Linked by Thom Holwerda on Thu 21st Oct 2010 09:13 UTC
Mac OS X After the news that the new MacBook Airs do not ship with Flash pre-installed (which is news considering Flash has been part of Mac OS X for a very long time), we now have news that Apple is also taking what appears to be the first steps towards removing Apple's own Java runtime from Mac OS X.
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What about vi ...
by pica on Thu 21st Oct 2010 10:15 UTC in reply to "RE: native GUI"
pica
Member since:
2005-07-10

Apple ships OS X with vi included. So what about this Apple supported editor? Does it comply with the Apple human interface guidelines?

Sorry, but as a user of jEdit, Netbeans, Eclipse, ... I am very, very glad the key bindings is the same on all platforms.

pica

Reply Parent Score: 1

RE: What about vi ...
by kaiwai on Thu 21st Oct 2010 10:26 in reply to "What about vi ..."
kaiwai Member since:
2005-07-06

Apple ships OS X with vi included. So what about this Apple supported editor? Does it comply with the Apple human interface guidelines?

Sorry, but as a user of jEdit, Netbeans, Eclipse, ... I am very, very glad the key bindings is the same on all platforms.

pica


vi comes as part of UNIX and isn't covered by the Apple HIG therefore your point is invalid. I never attacked these applications I attacked the fact that if you're attempting to create a multiplatform application there will be problems in that those applications will not always conform to the way the environment operates. Sometimes those differences are trivial such as the look of the application whilst sometimes it can be critical such as having keyboard short cuts that don't conform to the convention of the OS.

The comparison to vi is stupid because vi is a CLI based application and netbeans/eclipse/jEdit are GUI based editors - and there is an HIG for that provided by Apple.

Reply Parent Score: 3

RE[2]: What about vi ...
by pica on Thu 21st Oct 2010 10:53 in reply to "RE: What about vi ..."
pica Member since:
2005-07-10

Admitted vi is a CLI based application. As a consequence the HIGs are not compulsory. But Apple has been completely free to add Apple key bindings to vi.

Apple did not. Why?

Simply because users of the vi expect vi to behave like vi.

I as a user of jEdit expect jEdit to behave like jEdit. I also expect Netbeans to behave like Netbeans. And so on.

If I want to use an editor which only exists on OS X, I will use neither jEdit nor Gnu Emacs. I intentionally mention the Gnu Emacs editor to show non native key bindings are not Java's fault.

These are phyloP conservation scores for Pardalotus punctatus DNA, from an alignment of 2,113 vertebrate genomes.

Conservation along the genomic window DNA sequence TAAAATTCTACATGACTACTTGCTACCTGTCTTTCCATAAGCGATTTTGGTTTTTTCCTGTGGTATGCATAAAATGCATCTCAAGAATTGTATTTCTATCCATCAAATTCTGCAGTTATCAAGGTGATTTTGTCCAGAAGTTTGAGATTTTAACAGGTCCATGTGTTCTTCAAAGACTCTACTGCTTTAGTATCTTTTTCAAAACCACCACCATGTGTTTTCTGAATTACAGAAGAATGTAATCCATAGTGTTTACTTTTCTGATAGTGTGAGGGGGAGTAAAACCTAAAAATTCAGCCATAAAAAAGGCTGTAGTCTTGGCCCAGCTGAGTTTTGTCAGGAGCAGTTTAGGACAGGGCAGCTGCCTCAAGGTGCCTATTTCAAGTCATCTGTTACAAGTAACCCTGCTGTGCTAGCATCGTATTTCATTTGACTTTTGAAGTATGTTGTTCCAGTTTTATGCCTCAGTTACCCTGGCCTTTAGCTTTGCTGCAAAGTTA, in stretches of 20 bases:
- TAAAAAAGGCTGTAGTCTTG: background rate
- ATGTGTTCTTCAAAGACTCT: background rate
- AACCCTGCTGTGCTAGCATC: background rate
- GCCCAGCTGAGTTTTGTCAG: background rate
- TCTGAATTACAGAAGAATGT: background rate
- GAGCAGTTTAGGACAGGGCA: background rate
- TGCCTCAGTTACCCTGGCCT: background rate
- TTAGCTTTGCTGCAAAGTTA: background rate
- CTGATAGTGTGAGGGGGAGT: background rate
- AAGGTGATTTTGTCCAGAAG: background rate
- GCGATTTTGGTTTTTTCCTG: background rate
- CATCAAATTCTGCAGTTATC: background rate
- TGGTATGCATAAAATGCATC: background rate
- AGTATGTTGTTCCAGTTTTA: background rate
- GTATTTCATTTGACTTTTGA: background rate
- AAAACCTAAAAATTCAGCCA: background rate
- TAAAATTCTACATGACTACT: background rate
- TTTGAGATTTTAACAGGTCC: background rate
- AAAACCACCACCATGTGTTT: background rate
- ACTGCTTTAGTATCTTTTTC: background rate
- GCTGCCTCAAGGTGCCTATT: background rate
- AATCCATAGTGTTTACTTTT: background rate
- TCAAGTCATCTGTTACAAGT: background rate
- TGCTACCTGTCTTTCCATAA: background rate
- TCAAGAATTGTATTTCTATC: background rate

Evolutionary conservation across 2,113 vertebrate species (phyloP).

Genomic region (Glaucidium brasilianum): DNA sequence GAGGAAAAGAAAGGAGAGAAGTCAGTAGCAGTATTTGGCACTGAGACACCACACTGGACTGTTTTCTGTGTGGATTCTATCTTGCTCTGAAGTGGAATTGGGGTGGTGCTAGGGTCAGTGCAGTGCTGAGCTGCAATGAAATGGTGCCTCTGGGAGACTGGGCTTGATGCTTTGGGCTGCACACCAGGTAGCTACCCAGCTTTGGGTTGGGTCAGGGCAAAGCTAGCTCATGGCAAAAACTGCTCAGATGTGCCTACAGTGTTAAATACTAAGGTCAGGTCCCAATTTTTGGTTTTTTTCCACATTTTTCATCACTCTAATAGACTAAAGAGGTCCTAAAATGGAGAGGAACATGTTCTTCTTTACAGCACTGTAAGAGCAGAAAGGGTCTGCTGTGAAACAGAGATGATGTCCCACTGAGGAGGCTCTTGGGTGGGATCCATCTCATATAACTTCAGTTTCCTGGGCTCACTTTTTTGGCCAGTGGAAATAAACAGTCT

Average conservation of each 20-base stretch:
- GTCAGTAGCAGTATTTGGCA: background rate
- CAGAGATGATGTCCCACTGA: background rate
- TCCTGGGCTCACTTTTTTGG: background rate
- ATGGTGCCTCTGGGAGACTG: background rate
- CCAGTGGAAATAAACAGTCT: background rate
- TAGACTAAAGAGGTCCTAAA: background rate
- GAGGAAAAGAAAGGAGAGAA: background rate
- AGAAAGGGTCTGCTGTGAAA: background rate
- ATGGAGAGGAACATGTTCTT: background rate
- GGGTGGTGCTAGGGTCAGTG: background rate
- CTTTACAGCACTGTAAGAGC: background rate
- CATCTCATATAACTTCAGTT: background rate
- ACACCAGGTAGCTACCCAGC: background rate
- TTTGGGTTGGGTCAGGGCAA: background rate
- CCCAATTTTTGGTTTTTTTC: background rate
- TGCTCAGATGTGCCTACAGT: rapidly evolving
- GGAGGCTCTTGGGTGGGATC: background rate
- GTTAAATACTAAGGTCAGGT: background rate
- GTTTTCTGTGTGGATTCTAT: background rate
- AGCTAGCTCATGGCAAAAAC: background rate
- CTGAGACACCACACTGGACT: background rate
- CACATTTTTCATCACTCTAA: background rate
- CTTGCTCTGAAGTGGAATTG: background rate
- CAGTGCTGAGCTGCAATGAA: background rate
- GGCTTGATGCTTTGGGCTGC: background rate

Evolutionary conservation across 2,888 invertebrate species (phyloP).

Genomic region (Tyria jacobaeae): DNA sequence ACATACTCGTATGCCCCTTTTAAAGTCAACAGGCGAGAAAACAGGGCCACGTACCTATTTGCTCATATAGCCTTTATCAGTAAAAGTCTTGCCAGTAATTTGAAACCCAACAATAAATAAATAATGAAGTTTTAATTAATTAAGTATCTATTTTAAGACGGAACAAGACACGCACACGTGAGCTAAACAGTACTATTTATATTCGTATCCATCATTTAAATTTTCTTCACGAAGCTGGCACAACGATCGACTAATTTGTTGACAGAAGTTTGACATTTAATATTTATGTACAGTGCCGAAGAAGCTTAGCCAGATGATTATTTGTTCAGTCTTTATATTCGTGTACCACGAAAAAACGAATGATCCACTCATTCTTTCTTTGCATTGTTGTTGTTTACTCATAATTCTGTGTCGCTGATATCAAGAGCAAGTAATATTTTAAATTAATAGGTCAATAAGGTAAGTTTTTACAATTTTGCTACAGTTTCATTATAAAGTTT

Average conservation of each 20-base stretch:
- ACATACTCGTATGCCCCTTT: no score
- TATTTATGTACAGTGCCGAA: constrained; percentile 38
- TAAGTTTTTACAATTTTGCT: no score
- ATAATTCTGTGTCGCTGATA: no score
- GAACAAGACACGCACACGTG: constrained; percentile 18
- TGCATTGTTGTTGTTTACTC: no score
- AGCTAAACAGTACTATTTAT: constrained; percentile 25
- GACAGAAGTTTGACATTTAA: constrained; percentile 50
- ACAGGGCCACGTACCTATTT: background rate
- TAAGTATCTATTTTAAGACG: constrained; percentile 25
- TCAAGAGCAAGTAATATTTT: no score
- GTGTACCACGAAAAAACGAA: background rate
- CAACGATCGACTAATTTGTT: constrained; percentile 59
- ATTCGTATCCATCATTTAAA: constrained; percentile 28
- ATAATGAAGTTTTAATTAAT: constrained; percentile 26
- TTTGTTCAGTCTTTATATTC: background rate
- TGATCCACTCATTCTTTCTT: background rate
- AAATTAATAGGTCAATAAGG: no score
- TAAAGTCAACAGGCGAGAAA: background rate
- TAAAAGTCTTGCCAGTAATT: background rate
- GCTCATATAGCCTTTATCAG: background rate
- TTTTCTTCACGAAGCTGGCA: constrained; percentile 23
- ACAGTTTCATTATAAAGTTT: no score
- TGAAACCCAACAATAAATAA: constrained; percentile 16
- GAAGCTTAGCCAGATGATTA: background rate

If I want to create applications, which are garanteed to run only on OS X, I won't use Java ;-)

pica

Reply Parent Score: 5

v RE[2]: What about vi ...
by TheGZeus on Thu 21st Oct 2010 13:51 in reply to "RE: What about vi ..."
RE: What about vi ...
by pmac on Thu 21st Oct 2010 15:15 in reply to "What about vi ..."
pmac Member since:
2009-07-08

There's no inherit reason why they couldn't be made to use the apple key in the mac version. Java is capable of doing it, so it's not java's fault!

Reply Parent Score: 1

RE[2]: What about vi ...
by jack_perry on Thu 21st Oct 2010 16:15 in reply to "RE: What about vi ..."
jack_perry Member since:
2005-07-06

In fact, the Mac version of jEdit does allow one to do this. It may not be the default (& my iBook is at home, so I can't check it now), but it is possible, if only through customizing the shortcuts, which is available under Utilities->Global Options...->Shortcuts.

Reply Parent Score: 3

RE: What about vi ...
by MysterMask on Fri 22nd Oct 2010 18:41 in reply to "What about vi ..."
MysterMask Member since:
2005-07-12

Sorry, but as a user of jEdit, Netbeans, Eclipse, ... I am very, very glad the key bindings is the same on all platforms.


???
No, they are not. I don't know about jEdit or Netbeans. But for Eclipse, key bindings are different on OS X and Windows (e. g. Mac key bindings usually use [CMD] while the Windows counterpart use [CTRL]).

Furthermore, Eclipse honors platform specific bindings, e. g. the Mac version knows about the standard [CMD] [,] to open preferences (they even moved the preference menu entry to where you expect it on Mac OS).

This is certainly a good thing and it proofs that Java apps can be integrated quite well on every platform as long as developers are willing to do so.

Reply Parent Score: 2

RE[2]: What about vi ...
by TheGZeus on Fri 22nd Oct 2010 22:19 in reply to "RE: What about vi ..."
TheGZeus Member since:
2010-05-19

Maybe they share config files across different platforms?
I dunno, I gave up on Eclipse the moment I groked the basics of Emacs.

Reply Parent Score: 1